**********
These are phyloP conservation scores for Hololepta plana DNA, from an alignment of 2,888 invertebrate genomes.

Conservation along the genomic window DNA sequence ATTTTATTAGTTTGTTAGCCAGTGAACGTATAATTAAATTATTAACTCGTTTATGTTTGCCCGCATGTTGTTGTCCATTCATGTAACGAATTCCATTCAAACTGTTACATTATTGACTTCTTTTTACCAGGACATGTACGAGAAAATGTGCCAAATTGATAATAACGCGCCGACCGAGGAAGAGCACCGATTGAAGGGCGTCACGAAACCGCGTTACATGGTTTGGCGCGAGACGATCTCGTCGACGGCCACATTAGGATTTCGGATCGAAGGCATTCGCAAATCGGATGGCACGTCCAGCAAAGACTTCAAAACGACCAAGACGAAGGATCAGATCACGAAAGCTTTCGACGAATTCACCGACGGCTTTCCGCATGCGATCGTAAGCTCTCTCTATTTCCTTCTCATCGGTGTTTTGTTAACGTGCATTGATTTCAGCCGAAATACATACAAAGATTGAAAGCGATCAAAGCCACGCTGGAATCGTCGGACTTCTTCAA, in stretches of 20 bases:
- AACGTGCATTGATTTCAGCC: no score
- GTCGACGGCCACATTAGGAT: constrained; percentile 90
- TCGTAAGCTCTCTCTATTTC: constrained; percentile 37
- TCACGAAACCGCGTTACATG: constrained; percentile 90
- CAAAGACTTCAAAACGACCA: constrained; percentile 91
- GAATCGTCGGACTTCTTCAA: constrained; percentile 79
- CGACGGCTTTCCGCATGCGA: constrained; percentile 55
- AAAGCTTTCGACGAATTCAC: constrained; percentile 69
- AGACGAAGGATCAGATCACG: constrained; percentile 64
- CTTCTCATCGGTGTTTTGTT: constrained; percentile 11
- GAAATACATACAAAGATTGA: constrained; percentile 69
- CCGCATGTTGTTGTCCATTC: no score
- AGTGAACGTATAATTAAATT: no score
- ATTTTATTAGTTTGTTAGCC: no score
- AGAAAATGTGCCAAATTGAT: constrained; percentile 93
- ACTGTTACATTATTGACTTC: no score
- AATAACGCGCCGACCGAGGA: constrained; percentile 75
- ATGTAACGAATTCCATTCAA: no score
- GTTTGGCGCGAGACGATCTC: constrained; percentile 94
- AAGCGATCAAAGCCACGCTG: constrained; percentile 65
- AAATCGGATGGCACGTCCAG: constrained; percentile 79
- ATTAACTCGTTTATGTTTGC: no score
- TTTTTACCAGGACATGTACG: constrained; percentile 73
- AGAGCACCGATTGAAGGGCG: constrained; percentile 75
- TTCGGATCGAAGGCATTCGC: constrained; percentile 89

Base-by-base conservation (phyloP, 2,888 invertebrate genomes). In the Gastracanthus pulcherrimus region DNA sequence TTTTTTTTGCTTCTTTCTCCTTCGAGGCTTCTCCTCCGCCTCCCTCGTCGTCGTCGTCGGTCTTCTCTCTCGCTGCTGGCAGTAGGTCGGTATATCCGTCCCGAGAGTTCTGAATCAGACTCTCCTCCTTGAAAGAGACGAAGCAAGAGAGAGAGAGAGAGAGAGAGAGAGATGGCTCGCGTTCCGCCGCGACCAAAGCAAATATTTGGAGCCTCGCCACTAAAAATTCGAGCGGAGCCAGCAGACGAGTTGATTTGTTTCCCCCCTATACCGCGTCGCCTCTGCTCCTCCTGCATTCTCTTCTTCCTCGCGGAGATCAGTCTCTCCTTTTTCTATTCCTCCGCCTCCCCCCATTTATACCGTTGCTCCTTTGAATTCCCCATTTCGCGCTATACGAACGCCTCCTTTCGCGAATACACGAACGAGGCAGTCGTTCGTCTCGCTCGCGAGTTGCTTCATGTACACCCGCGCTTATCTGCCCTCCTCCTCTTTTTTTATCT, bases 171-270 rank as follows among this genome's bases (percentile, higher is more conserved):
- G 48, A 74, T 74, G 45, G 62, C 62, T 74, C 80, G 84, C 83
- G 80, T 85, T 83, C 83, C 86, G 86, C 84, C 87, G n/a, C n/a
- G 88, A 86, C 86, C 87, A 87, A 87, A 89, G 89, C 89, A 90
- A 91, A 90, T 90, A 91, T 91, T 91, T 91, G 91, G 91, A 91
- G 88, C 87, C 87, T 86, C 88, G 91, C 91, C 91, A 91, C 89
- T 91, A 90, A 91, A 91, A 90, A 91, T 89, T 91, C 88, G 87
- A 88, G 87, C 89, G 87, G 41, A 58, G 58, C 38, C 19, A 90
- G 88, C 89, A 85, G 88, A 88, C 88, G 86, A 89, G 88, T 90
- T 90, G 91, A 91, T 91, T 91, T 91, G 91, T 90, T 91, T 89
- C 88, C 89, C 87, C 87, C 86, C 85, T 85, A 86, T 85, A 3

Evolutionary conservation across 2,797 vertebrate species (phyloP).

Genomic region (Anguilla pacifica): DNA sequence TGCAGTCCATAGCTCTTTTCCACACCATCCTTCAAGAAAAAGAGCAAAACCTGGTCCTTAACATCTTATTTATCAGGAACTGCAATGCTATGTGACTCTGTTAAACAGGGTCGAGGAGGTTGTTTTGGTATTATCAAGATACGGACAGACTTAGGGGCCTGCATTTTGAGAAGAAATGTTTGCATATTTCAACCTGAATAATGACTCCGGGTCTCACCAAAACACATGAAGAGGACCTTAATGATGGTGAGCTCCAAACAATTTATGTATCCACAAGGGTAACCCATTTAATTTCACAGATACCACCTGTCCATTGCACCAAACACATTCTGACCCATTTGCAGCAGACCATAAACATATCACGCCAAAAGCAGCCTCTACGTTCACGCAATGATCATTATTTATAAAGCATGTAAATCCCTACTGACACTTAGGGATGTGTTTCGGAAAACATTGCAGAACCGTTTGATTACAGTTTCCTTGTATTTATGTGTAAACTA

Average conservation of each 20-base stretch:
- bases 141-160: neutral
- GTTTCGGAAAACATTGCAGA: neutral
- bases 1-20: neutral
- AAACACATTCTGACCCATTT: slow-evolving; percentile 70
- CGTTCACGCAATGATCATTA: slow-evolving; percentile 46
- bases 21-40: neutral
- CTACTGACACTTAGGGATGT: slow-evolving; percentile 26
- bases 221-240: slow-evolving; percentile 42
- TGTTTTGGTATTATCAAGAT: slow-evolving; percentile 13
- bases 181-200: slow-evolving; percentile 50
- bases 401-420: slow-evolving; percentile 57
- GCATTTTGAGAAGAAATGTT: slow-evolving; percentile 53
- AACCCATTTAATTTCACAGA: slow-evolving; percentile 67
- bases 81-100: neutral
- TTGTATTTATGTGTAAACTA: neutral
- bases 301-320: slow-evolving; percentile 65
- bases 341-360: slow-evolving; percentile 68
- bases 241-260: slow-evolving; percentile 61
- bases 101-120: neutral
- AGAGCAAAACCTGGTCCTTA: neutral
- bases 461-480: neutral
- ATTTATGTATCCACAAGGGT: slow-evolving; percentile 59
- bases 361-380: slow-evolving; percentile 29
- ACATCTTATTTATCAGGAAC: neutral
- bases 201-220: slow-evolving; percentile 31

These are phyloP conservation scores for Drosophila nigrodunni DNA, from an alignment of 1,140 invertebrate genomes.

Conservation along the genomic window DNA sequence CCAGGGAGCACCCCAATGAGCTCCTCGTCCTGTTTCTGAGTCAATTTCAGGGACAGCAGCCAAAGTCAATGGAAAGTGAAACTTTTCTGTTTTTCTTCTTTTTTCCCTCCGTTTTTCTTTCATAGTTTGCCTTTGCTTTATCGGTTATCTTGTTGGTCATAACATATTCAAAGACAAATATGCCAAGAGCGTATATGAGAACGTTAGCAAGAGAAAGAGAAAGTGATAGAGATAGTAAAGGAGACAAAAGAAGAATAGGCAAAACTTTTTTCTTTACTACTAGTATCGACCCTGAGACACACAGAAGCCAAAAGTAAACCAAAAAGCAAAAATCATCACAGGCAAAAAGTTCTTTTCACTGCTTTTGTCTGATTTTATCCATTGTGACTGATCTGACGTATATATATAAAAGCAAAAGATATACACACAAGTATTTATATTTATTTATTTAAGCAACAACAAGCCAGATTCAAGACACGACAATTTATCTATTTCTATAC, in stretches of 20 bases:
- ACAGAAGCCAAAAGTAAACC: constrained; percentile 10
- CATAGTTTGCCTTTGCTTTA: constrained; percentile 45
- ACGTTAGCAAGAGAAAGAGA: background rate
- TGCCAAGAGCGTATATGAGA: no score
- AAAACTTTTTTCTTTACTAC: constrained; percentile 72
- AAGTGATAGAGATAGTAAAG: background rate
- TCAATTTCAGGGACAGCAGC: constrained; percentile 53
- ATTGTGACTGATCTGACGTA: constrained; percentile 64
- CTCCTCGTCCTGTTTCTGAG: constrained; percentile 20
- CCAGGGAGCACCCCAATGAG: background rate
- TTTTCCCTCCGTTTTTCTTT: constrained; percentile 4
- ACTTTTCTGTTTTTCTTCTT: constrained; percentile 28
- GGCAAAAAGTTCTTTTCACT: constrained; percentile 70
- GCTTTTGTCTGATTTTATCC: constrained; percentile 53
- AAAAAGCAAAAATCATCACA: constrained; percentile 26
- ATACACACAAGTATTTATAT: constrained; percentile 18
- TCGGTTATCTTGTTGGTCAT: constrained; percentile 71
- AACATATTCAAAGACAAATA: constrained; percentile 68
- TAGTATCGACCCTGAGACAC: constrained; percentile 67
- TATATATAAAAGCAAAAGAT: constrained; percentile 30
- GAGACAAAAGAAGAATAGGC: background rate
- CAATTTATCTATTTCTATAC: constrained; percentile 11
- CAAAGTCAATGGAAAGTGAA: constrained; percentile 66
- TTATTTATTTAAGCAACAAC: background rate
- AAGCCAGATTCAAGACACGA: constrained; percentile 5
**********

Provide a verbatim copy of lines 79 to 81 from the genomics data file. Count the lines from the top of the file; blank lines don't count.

- TTTTCCCTCCGTTTTTCTTT: constrained; percentile 4
- ACTTTTCTGTTTTTCTTCTT: constrained; percentile 28
- GGCAAAAAGTTCTTTTCACT: constrained; percentile 70